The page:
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Saturday, July 11, 2020  Spokane, Washington  Est. May 19, 1883
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Opinion >  Editorial

Editorial: Open up public employee bargaining

Gov. Jay Inslee is running for re-election, but at the same time he is negotiating with state workers on a new labor contract.

That could be viewed as a conflict since public employee unions carry a lot of political clout. On the other hand, it’s the governor’s duty to bargain with the various labor units.

Transparency could help allay suspicions, but labor talks are locked down in Washington state, and they’ve been granted an exemption to public meetings law.

In the current Washington Federation of State Employees contract, there is this section (highlighted by the Washington Policy Center):

“Confidentiality/Media Communication. 1. Bargaining sessions will be closed to the press and the public unless agreed otherwise by the chief spokespersons. 2. No proposals will be placed on the parties’ web sites. 3. The parties are not precluded from generally communicating with their respective constituencies about the status of negotiations while they are taking place. 4. There will be no public disclosure or public discussion of the issues being negotiated until resolution or impasse is reached on all issues submitted for negotiations.”

In short, these talks are none of the public’s business until they’re a done deal. Never mind that the public picks up the tab.

It’s no secret that unions prefer secret negotiations, and they usually support Democratic candidates. Recent bills to open up the process have fallen along party lines, and failed.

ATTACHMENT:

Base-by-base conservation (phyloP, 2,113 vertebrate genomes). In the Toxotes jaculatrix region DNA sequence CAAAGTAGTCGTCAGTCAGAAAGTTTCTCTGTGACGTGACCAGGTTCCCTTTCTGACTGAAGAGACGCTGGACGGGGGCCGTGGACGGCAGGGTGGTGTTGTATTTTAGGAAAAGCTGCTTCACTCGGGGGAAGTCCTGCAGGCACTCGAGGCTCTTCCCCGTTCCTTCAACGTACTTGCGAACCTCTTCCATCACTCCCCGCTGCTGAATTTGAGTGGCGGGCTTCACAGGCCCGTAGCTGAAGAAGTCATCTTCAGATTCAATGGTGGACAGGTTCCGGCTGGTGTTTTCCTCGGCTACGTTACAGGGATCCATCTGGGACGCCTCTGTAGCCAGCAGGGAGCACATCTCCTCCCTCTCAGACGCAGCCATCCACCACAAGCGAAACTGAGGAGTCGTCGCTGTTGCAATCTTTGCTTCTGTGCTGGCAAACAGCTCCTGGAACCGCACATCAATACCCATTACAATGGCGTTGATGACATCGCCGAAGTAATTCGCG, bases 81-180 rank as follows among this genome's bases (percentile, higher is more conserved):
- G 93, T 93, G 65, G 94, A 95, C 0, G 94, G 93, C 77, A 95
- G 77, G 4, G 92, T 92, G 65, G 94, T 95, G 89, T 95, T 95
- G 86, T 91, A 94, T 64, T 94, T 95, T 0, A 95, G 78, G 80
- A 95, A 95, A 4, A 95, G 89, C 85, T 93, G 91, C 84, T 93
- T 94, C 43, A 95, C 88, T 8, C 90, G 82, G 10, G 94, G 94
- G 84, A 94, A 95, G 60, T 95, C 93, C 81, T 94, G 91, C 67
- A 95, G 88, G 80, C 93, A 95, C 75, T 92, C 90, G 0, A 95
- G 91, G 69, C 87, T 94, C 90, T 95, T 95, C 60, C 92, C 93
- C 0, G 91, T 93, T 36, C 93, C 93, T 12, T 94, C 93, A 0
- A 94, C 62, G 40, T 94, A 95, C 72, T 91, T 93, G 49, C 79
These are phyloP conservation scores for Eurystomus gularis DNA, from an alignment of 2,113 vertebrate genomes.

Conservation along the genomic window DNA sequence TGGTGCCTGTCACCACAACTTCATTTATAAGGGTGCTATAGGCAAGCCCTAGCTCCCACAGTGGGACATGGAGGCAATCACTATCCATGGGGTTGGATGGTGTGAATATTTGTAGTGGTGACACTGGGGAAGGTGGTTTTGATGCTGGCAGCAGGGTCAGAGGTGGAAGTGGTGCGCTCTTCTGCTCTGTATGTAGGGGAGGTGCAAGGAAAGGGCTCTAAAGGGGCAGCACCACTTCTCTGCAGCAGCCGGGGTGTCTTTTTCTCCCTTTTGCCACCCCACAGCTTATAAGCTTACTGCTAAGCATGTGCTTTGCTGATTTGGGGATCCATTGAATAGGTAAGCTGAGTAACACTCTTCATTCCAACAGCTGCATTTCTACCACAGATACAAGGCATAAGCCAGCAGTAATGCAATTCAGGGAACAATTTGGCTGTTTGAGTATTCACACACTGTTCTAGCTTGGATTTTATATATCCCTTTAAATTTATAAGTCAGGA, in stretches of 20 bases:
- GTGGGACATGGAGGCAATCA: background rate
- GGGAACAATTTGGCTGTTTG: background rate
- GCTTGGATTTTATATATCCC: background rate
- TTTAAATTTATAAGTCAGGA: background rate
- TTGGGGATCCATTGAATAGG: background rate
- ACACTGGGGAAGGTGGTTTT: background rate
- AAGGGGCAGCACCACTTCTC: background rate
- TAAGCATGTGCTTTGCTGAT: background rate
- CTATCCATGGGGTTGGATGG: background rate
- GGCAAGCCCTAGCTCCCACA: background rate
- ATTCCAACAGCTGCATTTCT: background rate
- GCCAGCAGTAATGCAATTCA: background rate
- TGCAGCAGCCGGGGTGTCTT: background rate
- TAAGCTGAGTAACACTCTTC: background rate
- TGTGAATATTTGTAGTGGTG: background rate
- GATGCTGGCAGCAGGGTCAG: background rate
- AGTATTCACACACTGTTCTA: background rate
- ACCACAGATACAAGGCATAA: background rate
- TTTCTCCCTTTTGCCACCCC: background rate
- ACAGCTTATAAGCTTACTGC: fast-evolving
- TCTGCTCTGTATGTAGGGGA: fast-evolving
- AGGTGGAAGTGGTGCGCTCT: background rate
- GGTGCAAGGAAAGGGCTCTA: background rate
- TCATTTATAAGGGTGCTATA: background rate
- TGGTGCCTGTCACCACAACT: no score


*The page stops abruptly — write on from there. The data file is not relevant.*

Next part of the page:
By the same token, Republicans want to lessen the power of unions, and since they rarely get union support, it’s easy for them to call for transparency. But while politics is at play on both sides of this issue, the Republicans do have the better argument.

There is no value added in keeping the public in the dark on negotiations that commit the state to huge expenditures. The Legislature itself is limited to voting “yes” or “no,” which means a large portion of the budget is decided before lawmakers even get started. Other states, including Idaho, Colorado and Pennsylvania, have opened up the process.

About two dozen employee contracts that would cost nearly $600 million were included in the governor’s budget for the 2015-17 biennium.

The last raise for the Washington Federation of State Employees, in 2014, cost $58.4 million. That was a 4.8 percent increase. However, unions sought raises that would’ve amounted to $331 million, according to the Washington Policy Center. Under current law, that’s a detail that could only be discovered after the fact.

Would the unions be that aggressive if each offer (and counteroffer) were posted for the public to see? Under a transparent process, the governor could demonstrate that he isn’t merely rolling over for the unions.

Instead, we’re saddled with a secret process that allows suspicions to fester. Only sunlight can heal that. The Legislature should throw open the blinds.

To respond to this editorial online, go to and click on “Opinion.”

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